Student Privacy at the U.S. Department of Education
The U.S. Department of Education is committed to protecting student privacy. We administer and enforce student privacy laws such as the Family Educational Rights and Privacy Act (FERPA) and the Protection of Pupil Rights Amendment (PPRA). In addition, we provide technical assistance to help schools and school districts safeguard information about students.
Family Educational Rights and Privacy Act (FERPA)
FERPA is a Federal law that protects the privacy of student education records. The law applies to all schools that receive funds from the U.S. Department of Education. FERPA gives parents certain rights with respect to their children’s education records. These rights transfer to the student when he or she reaches the age of 18 or attends a school beyond the high school level.
A Parent's Guide to FERPA | DOWNLOAD HERE
FERPA General Guidance for Students | DOWNLOAD HERE
Children’s Online Privacy Protection Act (COPPA)
The primary goal of COPPA is to place parents in control over what information is collected from their young children online. COPPA was designed to protect children under age 13 while accounting for the dynamic nature of the Internet. The Rule applies to operators of commercial websites and online services (including mobile apps) directed to children under 13 that collect, use, or disclose personal information from children, and operators of general audience websites or online services with actual knowledge that they are collecting, using, or disclosing personal information from children under 13. The Rule also applies to websites or online services that have actual knowledge that they are collecting personal information directly from users of another website or online service directed to children.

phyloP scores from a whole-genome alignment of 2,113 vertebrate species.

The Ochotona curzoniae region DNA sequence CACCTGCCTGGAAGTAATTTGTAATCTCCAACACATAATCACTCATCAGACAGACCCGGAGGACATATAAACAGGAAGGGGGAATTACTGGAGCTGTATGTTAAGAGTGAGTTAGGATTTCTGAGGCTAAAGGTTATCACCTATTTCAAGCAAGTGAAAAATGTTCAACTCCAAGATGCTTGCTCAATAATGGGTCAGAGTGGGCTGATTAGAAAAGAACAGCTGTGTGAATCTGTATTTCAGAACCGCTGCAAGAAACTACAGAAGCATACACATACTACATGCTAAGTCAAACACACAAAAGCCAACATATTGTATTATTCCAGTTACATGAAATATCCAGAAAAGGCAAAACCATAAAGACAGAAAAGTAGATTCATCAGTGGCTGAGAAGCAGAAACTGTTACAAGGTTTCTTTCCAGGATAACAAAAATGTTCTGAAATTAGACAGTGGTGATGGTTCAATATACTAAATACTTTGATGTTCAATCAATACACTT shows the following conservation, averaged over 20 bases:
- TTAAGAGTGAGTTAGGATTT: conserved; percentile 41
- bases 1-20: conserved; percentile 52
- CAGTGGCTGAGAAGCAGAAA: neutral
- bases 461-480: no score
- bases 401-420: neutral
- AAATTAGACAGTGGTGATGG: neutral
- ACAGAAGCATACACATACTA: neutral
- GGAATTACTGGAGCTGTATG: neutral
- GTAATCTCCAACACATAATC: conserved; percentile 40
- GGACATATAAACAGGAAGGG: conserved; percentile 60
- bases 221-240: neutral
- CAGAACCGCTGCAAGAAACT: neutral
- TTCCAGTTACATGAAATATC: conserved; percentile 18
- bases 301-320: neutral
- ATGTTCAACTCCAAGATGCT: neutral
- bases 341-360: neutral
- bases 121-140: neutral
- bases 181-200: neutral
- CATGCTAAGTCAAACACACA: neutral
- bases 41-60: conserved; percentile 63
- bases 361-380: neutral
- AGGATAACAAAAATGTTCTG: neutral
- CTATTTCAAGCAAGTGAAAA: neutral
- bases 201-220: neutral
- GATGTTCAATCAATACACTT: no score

Connecticut Public Act No. 16-189
Public Act 16-189 “Sits on top of” (in addition to) FERPA law and is comprehensive in nature and incorporates several provisions to protect the privacy of student information, including:
- Restricting how student information may be used by entities that contract to provide educational software and electronic storage of student records and by operators of websites, online services, or mobile applications (i.e., apps).
- Clarifying that student data collected for school purposes is not owned by any of these third-party contractors.
- Requiring local boards of education to notify parents when they execute a new contract with a software, data storage, or internet service provider.
- Stipulating data security and privacy provisions that must figure in all contracts between local school districts and software, data storage, and internet service providers.
- Requiring school districts to withhold the release of student directory information if the local or regional board of education determines that a request for such information is not related to school purposes.